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Year : 2014  |  Volume : 31  |  Issue : 2  |  Page : 172-175  

Bronchoscopic resection of endobronchial inflammatory myofibroblastic tumor: A case report and systematic review of the literature

Department of Pulmonary Critical Care and Sleep Medicine, VMMC and Safdarjang Hospital, New Delhi, India

Date of Web Publication1-Apr-2014

Correspondence Address:
Dr. Animesh Ray
Department of Pulmonary Critical Care and Sleep Medicine, VMMC and Safdarjang Hospital, New Delhi
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Source of Support: None, Conflict of Interest: None

DOI: 10.4103/0970-2113.129866

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Inflammatory myofibroblastic tumour (IMT) is a rare tumour affecting the tracheo-bronchial tree in the adult population. The clinical presentation of this tumour is diverse and diagnosis can be definitively clinched by histopathological examination. Treatment of this tumour usually requires surgical resection with bronchoscopic resection being described in few cases. We describe a 32 year old male presenting with hemoptysis who was diagnosed to have IMT. Resection of the tumour was done with the help of rigid bronchoscopy. Post-resection, hemoptysis stopped and no recurrence of tumour was noted on subsequent follow-up. We also present a systematic review of literature of all the cases of tracheo-bronchial IMT treated with bronchoscopic resection and conclude it to be a useful alternative to surgery in such cases.

Keywords: Bronchoscopic resection, inflammatory myofibroblastic tumor, plasma cell granuloma

How to cite this article:
Ray A, Suri J C, Bhattacharya D, Gupta A. Bronchoscopic resection of endobronchial inflammatory myofibroblastic tumor: A case report and systematic review of the literature. Lung India 2014;31:172-5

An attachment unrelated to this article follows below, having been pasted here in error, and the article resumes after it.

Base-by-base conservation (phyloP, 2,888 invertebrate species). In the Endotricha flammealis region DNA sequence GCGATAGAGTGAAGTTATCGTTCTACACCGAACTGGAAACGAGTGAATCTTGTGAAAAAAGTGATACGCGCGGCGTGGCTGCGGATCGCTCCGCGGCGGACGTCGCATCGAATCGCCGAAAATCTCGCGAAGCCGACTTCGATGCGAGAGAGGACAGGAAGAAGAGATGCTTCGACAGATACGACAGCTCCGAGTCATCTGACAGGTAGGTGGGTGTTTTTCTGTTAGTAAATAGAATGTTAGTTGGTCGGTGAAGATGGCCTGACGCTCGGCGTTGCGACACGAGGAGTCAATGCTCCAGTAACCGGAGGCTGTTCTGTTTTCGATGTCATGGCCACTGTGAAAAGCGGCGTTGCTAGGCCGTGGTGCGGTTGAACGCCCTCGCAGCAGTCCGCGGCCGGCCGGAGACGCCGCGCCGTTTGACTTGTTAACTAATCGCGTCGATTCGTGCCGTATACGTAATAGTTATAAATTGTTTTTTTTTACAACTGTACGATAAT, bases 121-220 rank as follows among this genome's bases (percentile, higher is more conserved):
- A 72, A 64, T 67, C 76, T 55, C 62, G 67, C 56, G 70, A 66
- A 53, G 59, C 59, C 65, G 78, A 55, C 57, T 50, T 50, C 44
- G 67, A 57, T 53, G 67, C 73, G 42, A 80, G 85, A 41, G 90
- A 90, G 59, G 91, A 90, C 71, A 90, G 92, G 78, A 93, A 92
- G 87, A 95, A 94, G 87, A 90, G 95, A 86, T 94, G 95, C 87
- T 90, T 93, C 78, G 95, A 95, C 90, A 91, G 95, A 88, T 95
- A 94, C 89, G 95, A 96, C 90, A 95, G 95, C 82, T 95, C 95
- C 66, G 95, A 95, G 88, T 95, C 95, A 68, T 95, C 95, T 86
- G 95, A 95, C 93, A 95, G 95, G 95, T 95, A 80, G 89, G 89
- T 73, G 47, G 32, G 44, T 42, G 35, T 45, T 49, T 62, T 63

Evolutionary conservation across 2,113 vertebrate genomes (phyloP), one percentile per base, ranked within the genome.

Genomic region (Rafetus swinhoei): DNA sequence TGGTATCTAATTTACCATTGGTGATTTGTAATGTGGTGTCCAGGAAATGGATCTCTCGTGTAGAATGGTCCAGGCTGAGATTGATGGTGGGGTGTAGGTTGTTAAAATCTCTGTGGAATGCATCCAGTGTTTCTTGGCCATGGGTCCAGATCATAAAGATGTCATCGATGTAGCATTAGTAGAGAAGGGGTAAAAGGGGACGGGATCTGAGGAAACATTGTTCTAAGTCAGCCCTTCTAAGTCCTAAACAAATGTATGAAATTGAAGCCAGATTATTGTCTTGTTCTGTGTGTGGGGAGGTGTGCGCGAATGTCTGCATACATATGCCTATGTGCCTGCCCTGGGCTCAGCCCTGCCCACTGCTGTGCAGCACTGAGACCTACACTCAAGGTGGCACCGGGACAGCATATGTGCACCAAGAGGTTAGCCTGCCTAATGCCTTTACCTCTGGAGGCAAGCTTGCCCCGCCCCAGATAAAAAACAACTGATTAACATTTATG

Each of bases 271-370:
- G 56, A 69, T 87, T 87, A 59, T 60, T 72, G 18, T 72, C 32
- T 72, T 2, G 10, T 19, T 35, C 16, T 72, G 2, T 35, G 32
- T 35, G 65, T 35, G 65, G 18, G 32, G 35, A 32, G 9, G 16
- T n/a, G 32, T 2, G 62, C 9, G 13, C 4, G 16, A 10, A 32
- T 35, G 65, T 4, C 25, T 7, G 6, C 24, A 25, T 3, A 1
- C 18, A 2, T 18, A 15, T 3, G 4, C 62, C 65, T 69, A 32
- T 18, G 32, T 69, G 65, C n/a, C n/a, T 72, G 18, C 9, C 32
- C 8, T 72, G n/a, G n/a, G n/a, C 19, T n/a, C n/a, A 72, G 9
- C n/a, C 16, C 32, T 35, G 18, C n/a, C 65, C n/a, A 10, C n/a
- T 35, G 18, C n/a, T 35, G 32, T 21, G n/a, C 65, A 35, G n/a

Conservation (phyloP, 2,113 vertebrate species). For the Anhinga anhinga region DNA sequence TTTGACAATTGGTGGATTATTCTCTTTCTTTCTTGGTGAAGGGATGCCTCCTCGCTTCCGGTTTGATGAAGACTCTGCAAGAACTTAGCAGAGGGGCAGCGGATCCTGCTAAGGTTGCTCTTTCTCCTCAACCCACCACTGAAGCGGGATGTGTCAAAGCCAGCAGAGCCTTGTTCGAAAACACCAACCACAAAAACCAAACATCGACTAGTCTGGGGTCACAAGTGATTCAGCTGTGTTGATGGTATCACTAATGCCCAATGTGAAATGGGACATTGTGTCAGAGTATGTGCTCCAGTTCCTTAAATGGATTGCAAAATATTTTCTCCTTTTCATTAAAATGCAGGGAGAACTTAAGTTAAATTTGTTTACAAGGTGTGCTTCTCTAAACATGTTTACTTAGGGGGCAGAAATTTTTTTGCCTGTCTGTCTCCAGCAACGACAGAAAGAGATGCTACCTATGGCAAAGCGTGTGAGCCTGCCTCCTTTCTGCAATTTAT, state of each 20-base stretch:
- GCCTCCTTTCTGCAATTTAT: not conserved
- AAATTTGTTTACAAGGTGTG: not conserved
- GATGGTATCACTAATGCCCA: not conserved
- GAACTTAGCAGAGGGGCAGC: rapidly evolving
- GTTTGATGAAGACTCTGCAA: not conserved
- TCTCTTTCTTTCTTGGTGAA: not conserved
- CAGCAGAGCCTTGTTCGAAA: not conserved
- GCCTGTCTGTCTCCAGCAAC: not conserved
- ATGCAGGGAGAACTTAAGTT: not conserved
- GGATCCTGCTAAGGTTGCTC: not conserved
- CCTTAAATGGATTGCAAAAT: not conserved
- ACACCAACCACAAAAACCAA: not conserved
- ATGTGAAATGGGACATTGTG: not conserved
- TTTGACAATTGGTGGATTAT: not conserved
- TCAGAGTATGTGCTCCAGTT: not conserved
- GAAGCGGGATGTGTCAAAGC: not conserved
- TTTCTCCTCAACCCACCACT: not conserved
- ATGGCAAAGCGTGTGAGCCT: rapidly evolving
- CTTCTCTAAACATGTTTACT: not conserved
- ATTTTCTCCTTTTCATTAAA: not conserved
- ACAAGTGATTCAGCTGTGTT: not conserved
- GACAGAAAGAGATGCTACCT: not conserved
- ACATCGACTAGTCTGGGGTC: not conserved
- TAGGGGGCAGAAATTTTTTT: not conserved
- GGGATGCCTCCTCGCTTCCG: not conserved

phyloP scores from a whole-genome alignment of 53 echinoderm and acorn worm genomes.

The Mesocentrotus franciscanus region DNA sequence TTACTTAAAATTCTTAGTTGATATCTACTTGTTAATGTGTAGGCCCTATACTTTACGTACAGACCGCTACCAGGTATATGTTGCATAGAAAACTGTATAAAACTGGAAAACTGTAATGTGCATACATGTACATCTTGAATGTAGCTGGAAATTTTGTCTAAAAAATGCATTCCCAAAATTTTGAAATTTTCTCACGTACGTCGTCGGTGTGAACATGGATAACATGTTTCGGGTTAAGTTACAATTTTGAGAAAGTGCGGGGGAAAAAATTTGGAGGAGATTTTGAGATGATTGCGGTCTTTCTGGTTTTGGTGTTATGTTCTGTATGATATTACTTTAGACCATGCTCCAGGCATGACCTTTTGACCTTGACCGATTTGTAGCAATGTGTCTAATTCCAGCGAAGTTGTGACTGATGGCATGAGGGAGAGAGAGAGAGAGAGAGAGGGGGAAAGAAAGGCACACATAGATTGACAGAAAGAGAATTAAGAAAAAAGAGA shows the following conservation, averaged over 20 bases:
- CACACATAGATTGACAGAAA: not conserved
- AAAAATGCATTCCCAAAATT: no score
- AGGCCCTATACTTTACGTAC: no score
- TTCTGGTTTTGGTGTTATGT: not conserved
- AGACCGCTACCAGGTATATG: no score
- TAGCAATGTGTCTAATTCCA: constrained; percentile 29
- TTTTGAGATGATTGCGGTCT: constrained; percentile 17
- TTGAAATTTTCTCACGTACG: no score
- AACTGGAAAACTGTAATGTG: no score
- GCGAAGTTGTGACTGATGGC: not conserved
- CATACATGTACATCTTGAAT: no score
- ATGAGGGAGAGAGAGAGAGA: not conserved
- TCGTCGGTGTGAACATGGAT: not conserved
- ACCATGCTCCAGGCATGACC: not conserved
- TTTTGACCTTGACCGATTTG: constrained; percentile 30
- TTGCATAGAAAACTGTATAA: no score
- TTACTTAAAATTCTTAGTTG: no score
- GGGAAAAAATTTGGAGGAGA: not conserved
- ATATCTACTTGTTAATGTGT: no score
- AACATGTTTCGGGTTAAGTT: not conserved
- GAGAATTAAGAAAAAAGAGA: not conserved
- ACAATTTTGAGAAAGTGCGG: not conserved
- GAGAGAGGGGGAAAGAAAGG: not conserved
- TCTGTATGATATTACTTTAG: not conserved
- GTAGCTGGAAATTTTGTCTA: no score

How to cite this URL:
Ray A, Suri J C, Bhattacharya D, Gupta A. Bronchoscopic resection of endobronchial inflammatory myofibroblastic tumor: A case report and systematic review of the literature. Lung India [serial online] 2014 [cited 2019 Aug 18];31:172-5. Available from: http://www.lungindia.com/text.asp?2014/31/2/172/129866

   Introduction Top

Inflammatory myofibroblastic tumor (IMT) is a rare tumor involving different organs, with lung being one of them. When it involves the pulmonary system, it can have diverse manifestations. The treatment is controversial due to a paucity of data on this rare tumor. We report a case of IMT that was successfully treated with bronchoscopic resection and also review the available literature. To the best of our knowledge, this is the first case report of successful resection of endobronchial IMT from the Indian sub-continent.

A 32-year-old patient, non-smoker and without any known co-morbidity, presented with complaints of recurrent hemoptysis for the last 2-3 years. His physical examination was unremarkable and chest X-ray did not show any abnormalities. A contrast-enhanced computed tomography (CECT) of the thorax was performed [Figure 1] and [Figure 2], which revealed an eccentric, well-defined homogenous lesion arising from the right bronchus intermedius just distal to the origin of the upper lobe bronchus (dimensions of 2 cm × 1 cm × 1 cm). No parenchymal lesion or mediastinal lymphadenopathy was noticed. Fiber-optic flexible bronchoscopy showed the mass (of the size mentioned above) almost obstructing the intermediate bronchus of the right side [Figure 3]. An endobronchial biopsy was undertaken and sent for histopathological examination, which showed sheets of plasma cells admixed with few histiocytes and lymphocytes suggestive of IMT [Figure 4]. On immuno-histochemistry, the plasma cells showed positive staining for syndecan, with both kappa and lamda positive cells; which was compatible with IMT.
Figure 1: Contrast-enhanced computed tomography of the thorax (axial cut) showing the tumor in the intermediate bronchus of the right lung